The U.S. Department of Agriculture (USDA) has rejected New York City Mayor Michael Bloomberg’s (I) plan to prohibit residents from using food stamps to buy sugar-sweetened beverages and soda. In October 2010, Bloomberg and state officials had proposed a two-year experiment that would exclude the drinks from USDA’s Supplemental Nutrition Assistance Program (SNAP) in an effort to reduce obesity.
In an August 19, 2011, letter to a state official, SNAP’s associate administrator Jessica Shahin wrote that the waiver was denied because of concerns that the “scale and scope” of the plan were “too large and complex” to implement and evaluate. Asserting that it would be too difficult to assess the ban’s effectiveness, Shahin instead suggested that USDA collaborate with the city on “anti-obesity intervention targeting consumption and associated behaviors while encouraging healthy choices.”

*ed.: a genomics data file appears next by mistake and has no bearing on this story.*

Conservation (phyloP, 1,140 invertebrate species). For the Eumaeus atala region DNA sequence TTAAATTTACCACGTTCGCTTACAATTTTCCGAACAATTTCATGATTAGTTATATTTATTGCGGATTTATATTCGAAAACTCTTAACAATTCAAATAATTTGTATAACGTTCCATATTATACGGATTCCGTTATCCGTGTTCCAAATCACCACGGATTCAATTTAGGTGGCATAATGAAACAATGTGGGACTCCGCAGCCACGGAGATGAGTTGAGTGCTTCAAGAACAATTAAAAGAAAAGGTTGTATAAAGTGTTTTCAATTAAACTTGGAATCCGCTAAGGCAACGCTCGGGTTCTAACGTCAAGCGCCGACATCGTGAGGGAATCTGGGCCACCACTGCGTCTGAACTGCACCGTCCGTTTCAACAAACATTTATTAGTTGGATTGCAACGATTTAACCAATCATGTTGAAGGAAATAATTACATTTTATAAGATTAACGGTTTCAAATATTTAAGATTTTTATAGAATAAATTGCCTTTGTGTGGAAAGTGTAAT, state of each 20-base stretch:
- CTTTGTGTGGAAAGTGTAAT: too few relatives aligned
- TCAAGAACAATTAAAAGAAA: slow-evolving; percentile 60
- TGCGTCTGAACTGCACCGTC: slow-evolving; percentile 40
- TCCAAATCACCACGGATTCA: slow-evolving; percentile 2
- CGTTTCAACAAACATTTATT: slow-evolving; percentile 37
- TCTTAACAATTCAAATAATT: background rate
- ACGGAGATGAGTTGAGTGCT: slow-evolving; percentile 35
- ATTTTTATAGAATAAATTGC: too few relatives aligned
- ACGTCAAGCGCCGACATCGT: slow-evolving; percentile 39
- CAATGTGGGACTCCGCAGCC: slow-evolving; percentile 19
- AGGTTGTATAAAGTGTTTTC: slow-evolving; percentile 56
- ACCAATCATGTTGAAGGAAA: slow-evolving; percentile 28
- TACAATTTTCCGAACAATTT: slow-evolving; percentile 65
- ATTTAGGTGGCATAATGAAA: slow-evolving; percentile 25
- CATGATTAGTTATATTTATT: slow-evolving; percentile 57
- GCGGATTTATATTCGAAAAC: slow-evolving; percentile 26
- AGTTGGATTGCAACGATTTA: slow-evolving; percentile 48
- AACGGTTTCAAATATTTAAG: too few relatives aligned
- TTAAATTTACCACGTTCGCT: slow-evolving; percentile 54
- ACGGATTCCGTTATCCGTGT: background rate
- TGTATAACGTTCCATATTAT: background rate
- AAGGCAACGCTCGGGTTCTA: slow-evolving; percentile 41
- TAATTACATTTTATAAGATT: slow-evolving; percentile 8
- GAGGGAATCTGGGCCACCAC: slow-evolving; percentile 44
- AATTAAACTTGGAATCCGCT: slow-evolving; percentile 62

Expressing disappointment with the decision, Bloomberg said, “We think our innovative pilot would have done more to protect people from the crippling effects of preventable illnesses like diabetes and obesity than anything being proposed anywhere else in the country—and at little or no costs to taxpayers. New York City will continue to pursue new and unconventional ways to combat the health problems that affect New Yorkers and all Americans.” See New York City Mayor Bloomberg Press Release, August 19, 2011.